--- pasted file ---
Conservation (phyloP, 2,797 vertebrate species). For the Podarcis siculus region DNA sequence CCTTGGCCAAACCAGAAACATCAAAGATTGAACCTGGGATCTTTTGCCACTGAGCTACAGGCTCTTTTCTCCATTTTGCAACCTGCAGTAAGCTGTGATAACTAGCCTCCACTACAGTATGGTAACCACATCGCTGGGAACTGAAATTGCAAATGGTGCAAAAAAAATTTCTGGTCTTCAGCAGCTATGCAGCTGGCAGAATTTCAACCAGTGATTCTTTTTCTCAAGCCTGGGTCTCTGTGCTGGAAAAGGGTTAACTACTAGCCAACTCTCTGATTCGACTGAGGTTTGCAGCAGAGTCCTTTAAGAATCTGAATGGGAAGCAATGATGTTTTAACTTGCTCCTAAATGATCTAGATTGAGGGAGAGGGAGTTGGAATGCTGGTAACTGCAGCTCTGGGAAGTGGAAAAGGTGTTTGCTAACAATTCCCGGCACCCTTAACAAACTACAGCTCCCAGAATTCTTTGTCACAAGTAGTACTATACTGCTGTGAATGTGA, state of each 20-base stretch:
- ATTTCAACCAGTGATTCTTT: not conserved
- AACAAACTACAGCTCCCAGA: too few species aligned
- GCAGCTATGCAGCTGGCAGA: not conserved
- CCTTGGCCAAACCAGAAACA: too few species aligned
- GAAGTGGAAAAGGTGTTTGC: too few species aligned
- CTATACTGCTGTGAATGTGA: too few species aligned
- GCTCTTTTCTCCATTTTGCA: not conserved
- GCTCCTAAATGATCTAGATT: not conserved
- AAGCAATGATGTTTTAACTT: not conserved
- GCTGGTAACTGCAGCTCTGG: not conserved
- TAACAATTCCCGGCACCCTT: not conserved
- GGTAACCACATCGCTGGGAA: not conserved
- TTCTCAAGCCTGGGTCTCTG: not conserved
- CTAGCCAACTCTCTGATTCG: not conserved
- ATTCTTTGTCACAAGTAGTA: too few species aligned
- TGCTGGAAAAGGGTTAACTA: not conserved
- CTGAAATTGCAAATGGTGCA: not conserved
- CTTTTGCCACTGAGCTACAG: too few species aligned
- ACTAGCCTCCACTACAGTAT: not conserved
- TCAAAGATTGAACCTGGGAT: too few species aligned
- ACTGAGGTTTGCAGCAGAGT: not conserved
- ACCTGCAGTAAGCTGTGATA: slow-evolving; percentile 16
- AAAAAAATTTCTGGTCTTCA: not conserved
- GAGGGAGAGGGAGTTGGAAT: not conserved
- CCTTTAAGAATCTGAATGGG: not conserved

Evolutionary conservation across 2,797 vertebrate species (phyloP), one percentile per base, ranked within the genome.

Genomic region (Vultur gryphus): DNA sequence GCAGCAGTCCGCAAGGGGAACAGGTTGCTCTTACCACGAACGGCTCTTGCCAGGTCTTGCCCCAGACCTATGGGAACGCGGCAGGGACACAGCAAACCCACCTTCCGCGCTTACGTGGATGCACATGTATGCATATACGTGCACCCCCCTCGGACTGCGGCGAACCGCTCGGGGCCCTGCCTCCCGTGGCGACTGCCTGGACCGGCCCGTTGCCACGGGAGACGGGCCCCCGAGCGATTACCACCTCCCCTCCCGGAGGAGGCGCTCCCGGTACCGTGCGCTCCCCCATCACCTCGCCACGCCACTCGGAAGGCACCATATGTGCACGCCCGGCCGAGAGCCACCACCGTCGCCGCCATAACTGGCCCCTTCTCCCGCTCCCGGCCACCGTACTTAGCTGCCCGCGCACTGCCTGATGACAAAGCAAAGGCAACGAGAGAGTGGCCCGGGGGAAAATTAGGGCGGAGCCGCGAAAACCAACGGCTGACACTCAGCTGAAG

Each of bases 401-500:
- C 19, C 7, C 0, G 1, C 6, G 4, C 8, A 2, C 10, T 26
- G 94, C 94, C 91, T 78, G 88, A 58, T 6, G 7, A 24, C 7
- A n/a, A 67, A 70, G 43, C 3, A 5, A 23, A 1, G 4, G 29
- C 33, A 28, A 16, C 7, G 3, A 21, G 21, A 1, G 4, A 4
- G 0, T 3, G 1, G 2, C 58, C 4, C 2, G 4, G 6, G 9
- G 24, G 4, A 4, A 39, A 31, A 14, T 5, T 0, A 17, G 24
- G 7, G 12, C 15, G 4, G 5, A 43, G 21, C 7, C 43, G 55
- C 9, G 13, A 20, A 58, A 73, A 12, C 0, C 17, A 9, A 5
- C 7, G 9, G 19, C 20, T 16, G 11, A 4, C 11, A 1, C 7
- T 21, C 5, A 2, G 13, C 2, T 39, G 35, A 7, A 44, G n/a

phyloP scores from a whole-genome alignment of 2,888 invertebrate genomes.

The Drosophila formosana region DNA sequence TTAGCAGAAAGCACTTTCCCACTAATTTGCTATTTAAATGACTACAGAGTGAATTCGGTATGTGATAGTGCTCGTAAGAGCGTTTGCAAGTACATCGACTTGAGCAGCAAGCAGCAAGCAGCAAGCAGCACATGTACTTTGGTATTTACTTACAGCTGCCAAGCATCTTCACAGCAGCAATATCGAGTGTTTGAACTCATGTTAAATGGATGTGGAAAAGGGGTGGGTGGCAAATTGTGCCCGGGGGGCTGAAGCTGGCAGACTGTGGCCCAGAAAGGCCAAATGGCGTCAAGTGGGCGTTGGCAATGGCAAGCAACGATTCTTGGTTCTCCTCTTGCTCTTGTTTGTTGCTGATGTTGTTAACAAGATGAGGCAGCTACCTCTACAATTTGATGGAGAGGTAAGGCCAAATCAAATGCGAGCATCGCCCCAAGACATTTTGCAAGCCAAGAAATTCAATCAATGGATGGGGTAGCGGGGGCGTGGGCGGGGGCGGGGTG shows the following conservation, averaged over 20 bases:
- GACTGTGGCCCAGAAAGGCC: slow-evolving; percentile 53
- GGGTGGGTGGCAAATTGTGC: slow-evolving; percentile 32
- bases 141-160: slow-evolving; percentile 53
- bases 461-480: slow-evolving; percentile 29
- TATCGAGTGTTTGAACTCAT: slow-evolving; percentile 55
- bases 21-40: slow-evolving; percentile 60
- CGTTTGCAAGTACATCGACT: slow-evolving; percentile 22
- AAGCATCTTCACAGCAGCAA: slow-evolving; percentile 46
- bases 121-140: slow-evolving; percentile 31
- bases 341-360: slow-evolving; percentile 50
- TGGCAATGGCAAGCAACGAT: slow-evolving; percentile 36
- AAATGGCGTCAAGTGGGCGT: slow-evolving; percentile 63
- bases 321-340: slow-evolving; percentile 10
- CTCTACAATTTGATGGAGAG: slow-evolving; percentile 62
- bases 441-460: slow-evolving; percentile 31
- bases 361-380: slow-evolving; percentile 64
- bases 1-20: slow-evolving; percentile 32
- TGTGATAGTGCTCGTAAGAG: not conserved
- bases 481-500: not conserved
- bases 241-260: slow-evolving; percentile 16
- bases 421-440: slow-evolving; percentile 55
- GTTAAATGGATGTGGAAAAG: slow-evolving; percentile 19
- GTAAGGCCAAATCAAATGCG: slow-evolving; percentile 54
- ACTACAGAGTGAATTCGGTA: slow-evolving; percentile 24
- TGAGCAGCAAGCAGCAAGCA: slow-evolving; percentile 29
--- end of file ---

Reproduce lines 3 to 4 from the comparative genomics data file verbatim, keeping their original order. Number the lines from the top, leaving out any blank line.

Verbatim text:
- AACAAACTACAGCTCCCAGA: too few species aligned
- GCAGCTATGCAGCTGGCAGA: not conserved